Additionally, every course is associated with a specific color. My human nutrition course (online) is in green. My wellness education, blue. So on and so forth. If an assignment for that class were due, I'd write it in with the associated color. Black and Brown are my not-organized category. They fill in whatever my other categories don't cover, such as appointments.

This whiteboard I love because it also has space for additional notes, magnetic information holding, and a cork-board that can be used productively (you know, for things) or for holding mementos.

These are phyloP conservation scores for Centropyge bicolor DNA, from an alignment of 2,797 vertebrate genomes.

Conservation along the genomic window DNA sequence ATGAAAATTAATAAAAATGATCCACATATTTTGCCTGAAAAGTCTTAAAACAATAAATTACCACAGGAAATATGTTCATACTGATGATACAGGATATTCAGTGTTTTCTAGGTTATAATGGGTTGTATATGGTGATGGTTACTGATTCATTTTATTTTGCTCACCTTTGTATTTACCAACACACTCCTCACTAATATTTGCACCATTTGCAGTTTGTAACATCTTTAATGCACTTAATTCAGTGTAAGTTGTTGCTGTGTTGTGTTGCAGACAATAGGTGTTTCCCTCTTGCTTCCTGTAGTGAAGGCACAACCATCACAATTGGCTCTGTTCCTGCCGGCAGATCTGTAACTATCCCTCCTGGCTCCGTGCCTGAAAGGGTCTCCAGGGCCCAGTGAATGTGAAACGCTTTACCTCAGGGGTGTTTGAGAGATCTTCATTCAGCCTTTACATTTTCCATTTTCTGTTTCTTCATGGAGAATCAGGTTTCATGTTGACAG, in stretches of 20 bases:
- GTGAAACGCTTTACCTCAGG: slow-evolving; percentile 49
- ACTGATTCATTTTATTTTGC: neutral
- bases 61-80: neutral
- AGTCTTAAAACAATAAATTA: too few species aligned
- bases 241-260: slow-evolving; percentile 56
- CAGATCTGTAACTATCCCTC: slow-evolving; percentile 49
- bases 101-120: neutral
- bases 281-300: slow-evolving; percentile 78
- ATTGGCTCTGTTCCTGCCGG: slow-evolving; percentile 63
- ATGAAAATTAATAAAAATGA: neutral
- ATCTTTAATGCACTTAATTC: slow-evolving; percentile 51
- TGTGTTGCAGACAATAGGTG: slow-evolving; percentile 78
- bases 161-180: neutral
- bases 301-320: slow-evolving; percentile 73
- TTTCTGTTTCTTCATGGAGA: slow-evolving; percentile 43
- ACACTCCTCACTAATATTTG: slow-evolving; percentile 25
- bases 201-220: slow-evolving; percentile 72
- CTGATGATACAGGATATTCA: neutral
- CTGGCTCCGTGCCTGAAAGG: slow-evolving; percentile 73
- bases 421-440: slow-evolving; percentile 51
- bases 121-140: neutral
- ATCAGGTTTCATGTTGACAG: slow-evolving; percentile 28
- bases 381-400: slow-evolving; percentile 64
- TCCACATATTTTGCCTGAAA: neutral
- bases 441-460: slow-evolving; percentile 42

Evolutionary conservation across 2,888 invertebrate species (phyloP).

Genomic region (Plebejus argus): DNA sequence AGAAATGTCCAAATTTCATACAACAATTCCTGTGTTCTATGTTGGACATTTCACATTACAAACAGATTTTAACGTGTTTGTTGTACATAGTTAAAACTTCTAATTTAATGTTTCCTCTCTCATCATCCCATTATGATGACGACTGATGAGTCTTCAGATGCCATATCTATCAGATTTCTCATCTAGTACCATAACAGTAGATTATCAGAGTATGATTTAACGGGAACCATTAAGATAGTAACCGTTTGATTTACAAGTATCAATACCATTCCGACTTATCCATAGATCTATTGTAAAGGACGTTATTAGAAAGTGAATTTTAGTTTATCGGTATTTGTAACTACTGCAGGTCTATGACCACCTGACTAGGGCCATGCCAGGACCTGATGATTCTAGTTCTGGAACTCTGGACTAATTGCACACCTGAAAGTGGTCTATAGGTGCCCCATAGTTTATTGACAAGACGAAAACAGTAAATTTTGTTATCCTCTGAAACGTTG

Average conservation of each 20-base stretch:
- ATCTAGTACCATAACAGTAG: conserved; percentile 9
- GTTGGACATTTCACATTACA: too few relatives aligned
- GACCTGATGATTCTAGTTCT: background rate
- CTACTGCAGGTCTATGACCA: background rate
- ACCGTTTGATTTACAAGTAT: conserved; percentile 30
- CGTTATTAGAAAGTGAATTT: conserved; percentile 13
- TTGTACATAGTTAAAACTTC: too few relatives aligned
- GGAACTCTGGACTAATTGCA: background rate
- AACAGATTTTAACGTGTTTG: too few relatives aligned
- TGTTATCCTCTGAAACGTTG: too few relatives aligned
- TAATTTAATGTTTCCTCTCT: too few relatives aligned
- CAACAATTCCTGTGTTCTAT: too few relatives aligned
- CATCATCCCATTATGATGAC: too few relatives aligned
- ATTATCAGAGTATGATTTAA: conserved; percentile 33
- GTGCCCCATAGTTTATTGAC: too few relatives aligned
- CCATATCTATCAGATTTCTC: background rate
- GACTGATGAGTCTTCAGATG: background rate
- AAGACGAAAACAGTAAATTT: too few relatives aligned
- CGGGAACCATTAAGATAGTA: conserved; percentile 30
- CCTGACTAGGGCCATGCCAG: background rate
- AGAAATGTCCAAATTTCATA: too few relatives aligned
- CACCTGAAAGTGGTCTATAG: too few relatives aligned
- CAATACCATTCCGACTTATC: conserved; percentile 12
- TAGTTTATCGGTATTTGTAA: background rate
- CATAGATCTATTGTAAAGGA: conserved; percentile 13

Add caption

Up close and personal! It was about this time that I forgot to mark down birthdays. I put mine down (shown below) and then began adding in others' - I wasn't able to get a shot of that, though.

Below is my weekly calendar. Every Sunday I organize my week based upon this. I write down everything that needs completion throughout the week and when everything is due, recreational and academic. This schedule was from Labor Day week, to show a basic idea of set-up, but the vastness of assignments and responsibilities has easily doubled.

I try to organize this as best as possible so that I have what needs to be done in an order of how I want to do it, or what is most urgent and pressing. Additionally, I try to clump together assignments for courses. That way, if I say "what do I need to do in Chemistry today?" I look for the chemistry group each day to see what I have left to do.